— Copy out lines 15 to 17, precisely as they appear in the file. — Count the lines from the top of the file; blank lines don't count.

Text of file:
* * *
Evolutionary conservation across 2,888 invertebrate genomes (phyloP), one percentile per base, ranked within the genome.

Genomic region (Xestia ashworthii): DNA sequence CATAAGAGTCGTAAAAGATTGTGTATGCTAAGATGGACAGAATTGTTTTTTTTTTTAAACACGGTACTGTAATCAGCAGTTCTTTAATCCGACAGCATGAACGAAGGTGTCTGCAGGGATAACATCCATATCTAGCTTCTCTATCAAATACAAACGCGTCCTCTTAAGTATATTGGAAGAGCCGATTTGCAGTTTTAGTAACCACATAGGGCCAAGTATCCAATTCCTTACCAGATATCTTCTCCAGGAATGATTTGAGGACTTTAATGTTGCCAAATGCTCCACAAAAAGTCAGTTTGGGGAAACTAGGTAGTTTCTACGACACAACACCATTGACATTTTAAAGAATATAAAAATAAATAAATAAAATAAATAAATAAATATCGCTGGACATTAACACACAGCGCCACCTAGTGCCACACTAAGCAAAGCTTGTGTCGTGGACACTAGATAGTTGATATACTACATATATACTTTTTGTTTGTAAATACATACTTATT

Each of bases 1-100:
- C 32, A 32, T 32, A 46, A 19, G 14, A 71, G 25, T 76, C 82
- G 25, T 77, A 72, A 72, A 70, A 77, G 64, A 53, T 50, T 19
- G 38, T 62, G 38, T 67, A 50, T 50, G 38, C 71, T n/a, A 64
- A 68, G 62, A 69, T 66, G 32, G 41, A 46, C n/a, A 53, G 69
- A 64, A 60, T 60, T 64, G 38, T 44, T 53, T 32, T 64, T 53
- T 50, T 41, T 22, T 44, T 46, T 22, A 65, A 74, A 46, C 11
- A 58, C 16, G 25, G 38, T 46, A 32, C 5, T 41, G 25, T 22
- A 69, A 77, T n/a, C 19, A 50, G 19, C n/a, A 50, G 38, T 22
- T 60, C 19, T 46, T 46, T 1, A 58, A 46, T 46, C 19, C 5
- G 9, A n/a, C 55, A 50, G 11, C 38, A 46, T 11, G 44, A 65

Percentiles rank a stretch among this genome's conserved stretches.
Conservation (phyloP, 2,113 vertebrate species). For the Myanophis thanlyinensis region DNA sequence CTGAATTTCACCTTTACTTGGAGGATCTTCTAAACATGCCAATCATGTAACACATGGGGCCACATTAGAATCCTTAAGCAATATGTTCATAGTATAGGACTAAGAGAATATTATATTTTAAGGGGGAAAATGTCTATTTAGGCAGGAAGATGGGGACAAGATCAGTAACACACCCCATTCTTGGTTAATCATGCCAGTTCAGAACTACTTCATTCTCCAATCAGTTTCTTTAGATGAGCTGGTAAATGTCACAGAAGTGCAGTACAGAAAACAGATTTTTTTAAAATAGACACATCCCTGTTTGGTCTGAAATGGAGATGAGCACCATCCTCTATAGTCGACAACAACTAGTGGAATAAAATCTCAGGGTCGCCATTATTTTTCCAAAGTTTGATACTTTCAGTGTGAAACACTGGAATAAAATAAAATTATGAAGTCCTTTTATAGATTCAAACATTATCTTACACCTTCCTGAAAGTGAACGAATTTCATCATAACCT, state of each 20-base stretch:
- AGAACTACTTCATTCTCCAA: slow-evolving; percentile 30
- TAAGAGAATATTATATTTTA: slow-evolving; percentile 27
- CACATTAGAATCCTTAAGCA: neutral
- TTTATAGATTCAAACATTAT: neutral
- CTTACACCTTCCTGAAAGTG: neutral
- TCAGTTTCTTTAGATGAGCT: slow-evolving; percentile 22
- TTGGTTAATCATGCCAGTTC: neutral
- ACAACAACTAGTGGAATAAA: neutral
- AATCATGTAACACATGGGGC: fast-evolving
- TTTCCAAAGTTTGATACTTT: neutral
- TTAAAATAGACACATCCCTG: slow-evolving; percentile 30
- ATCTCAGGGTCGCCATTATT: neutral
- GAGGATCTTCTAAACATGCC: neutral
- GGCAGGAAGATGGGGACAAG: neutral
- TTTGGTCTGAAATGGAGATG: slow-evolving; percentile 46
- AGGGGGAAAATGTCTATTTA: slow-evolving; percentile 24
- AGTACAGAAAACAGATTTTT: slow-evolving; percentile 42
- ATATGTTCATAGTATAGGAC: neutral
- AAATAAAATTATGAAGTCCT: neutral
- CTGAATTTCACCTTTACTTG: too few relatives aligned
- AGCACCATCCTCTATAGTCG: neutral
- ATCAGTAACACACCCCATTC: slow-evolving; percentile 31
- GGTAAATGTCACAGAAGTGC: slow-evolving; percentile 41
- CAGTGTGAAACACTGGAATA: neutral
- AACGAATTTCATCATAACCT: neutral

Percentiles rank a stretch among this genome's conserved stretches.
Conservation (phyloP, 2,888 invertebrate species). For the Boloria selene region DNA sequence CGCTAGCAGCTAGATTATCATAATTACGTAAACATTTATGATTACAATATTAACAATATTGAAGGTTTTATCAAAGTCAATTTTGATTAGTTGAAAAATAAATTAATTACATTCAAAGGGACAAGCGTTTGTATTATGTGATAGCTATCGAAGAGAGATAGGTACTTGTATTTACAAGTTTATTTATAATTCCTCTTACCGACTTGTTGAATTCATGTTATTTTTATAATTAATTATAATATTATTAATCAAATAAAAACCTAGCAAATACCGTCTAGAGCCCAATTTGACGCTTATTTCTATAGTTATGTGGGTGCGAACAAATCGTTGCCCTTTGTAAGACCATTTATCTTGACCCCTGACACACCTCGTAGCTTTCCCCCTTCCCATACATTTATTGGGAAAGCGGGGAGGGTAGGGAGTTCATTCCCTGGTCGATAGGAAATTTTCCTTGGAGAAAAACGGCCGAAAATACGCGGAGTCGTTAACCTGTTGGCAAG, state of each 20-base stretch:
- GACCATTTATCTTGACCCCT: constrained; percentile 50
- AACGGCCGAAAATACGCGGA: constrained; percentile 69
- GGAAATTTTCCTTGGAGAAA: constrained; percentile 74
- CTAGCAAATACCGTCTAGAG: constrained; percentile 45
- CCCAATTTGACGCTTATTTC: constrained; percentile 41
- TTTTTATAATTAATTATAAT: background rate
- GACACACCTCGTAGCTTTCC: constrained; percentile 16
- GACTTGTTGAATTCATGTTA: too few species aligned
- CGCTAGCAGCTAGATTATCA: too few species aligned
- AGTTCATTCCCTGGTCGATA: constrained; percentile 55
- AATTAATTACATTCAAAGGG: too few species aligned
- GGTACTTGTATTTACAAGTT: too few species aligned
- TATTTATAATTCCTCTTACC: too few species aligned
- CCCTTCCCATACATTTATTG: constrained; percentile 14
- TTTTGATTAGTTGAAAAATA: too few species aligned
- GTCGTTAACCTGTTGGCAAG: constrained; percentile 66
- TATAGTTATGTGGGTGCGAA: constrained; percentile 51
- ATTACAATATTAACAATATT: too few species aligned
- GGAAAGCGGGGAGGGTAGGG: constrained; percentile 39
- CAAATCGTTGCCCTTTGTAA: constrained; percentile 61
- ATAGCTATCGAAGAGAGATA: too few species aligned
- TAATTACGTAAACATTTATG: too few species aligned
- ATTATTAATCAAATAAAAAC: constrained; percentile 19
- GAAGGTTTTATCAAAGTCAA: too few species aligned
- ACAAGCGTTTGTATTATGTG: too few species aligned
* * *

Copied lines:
Conservation (phyloP, 2,113 vertebrate species). For the Myanophis thanlyinensis region DNA sequence CTGAATTTCACCTTTACTTGGAGGATCTTCTAAACATGCCAATCATGTAACACATGGGGCCACATTAGAATCCTTAAGCAATATGTTCATAGTATAGGACTAAGAGAATATTATATTTTAAGGGGGAAAATGTCTATTTAGGCAGGAAGATGGGGACAAGATCAGTAACACACCCCATTCTTGGTTAATCATGCCAGTTCAGAACTACTTCATTCTCCAATCAGTTTCTTTAGATGAGCTGGTAAATGTCACAGAAGTGCAGTACAGAAAACAGATTTTTTTAAAATAGACACATCCCTGTTTGGTCTGAAATGGAGATGAGCACCATCCTCTATAGTCGACAACAACTAGTGGAATAAAATCTCAGGGTCGCCATTATTTTTCCAAAGTTTGATACTTTCAGTGTGAAACACTGGAATAAAATAAAATTATGAAGTCCTTTTATAGATTCAAACATTATCTTACACCTTCCTGAAAGTGAACGAATTTCATCATAACCT, state of each 20-base stretch:
- AGAACTACTTCATTCTCCAA: slow-evolving; percentile 30
- TAAGAGAATATTATATTTTA: slow-evolving; percentile 27